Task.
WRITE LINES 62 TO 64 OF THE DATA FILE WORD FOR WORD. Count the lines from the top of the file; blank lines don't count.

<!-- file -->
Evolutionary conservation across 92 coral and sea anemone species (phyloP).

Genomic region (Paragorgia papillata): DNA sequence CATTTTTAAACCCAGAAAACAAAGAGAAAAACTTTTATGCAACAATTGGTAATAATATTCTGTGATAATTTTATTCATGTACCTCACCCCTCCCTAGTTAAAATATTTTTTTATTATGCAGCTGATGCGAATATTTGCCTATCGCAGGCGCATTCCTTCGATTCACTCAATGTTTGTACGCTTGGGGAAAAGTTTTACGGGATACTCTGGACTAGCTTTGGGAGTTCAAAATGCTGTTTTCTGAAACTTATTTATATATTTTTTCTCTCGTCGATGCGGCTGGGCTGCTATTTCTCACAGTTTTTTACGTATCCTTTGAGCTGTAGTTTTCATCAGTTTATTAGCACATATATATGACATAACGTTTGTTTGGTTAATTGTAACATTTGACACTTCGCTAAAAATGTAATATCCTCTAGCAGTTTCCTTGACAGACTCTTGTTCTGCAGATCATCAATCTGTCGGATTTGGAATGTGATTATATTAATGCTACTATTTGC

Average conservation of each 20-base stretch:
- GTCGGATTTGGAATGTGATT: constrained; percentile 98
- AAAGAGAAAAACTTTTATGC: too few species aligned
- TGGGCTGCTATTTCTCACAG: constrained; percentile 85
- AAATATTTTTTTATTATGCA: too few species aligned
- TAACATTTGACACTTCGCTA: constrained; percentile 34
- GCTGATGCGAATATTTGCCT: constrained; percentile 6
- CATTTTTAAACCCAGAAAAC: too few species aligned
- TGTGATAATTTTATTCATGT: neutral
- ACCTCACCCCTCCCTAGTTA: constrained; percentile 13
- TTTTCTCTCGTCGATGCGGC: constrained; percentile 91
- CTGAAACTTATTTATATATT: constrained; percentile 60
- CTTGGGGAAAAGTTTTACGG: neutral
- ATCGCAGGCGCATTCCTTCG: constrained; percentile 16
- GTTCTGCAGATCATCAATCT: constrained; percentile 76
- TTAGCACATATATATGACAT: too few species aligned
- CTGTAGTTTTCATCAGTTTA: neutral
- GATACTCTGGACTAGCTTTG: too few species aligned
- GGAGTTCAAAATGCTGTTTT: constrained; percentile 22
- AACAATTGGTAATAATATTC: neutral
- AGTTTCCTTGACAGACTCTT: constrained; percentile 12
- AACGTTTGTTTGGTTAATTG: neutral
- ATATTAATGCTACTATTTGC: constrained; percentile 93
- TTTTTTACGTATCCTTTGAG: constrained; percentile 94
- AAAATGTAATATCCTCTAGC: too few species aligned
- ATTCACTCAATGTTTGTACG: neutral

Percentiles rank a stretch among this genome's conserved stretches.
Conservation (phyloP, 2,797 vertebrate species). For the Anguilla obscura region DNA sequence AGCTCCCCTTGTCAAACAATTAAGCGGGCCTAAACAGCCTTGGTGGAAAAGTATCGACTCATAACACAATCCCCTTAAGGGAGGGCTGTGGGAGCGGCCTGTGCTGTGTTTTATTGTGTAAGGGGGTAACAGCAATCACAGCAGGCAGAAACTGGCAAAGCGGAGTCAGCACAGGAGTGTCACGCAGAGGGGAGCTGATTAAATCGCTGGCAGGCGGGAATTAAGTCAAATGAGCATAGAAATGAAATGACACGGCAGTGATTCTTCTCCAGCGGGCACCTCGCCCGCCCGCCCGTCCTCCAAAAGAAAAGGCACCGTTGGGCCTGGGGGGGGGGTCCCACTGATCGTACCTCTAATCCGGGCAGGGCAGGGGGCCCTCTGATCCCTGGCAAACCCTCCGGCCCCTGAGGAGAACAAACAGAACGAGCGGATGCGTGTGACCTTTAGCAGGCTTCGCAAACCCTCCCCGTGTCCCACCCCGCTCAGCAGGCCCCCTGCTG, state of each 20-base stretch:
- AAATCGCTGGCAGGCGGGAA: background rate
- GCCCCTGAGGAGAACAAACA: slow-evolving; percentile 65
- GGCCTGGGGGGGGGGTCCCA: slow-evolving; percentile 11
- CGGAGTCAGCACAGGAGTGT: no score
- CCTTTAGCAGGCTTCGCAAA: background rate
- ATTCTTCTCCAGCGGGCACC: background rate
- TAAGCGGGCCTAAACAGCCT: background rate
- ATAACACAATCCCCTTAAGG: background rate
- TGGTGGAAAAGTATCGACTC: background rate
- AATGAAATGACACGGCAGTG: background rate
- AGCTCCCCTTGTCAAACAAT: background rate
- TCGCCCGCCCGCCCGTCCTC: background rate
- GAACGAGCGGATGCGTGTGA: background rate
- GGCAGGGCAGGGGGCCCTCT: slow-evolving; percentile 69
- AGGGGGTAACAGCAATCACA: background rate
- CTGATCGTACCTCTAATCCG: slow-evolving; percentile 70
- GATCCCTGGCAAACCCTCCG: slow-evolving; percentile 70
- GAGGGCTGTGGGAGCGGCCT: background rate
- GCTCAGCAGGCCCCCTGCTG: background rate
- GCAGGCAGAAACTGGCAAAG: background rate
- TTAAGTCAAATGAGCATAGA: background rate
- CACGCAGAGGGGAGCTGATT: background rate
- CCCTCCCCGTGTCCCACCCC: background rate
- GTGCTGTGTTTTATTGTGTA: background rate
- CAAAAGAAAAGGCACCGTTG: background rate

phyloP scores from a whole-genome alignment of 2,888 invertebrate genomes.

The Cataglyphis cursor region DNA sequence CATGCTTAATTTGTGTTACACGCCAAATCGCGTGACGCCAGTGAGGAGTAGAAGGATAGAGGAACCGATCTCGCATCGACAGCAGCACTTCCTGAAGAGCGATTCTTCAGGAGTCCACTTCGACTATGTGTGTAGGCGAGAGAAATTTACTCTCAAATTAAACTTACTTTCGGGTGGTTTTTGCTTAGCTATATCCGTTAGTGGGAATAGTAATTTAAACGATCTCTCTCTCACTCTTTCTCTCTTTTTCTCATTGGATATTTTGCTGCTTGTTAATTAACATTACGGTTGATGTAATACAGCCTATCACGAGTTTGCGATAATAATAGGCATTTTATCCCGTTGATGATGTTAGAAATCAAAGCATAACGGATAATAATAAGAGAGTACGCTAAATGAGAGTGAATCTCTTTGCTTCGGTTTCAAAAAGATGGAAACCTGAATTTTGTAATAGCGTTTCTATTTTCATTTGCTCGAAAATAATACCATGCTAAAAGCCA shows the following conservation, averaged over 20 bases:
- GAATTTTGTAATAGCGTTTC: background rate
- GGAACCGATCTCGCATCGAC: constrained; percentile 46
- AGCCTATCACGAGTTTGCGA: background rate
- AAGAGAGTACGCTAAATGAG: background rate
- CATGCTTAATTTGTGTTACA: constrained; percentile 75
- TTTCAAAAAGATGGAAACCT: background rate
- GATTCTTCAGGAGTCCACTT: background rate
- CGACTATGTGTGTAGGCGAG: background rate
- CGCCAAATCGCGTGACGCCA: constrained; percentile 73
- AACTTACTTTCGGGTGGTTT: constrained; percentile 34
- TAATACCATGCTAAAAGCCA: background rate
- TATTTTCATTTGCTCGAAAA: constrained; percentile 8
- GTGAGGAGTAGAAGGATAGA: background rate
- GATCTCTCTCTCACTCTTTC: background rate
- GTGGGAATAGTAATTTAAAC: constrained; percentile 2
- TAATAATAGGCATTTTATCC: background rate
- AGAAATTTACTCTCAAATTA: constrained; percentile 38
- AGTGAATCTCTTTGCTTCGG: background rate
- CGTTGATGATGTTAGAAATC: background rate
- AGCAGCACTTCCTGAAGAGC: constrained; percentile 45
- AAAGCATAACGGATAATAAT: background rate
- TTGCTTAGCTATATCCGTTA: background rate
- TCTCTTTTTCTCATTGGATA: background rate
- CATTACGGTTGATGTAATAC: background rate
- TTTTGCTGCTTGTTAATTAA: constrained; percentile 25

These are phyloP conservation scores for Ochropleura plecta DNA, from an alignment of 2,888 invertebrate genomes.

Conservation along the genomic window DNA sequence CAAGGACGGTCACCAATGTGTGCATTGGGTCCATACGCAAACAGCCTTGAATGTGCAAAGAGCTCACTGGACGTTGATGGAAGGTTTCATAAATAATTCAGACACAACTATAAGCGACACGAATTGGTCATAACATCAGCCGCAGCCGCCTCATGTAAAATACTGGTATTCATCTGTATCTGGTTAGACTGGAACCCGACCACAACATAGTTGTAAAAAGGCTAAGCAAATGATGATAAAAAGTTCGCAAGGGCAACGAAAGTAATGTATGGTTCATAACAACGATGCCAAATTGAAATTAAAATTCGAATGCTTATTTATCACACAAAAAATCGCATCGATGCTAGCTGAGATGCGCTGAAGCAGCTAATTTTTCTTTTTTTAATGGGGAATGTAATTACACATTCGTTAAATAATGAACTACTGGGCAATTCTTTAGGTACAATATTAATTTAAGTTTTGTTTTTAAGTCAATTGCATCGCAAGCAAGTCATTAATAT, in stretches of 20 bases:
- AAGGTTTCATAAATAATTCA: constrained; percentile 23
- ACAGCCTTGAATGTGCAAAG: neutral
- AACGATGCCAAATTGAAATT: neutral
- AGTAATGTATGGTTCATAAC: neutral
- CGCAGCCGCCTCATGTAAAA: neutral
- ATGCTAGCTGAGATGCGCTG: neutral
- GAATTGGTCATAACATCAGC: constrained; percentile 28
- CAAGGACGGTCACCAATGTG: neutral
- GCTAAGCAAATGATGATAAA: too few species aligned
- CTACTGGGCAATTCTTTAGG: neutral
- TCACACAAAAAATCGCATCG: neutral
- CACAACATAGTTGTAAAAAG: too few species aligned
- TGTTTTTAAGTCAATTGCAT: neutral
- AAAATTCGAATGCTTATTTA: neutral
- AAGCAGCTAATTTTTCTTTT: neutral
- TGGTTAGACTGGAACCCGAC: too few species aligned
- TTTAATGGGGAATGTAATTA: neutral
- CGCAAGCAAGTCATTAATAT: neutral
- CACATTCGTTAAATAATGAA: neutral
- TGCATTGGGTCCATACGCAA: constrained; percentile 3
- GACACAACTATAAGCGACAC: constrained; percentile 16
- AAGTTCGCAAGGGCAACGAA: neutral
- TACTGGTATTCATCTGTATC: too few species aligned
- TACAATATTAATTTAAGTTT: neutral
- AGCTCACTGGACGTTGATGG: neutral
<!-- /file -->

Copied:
- CATGCTTAATTTGTGTTACA: constrained; percentile 75
- TTTCAAAAAGATGGAAACCT: background rate
- GATTCTTCAGGAGTCCACTT: background rate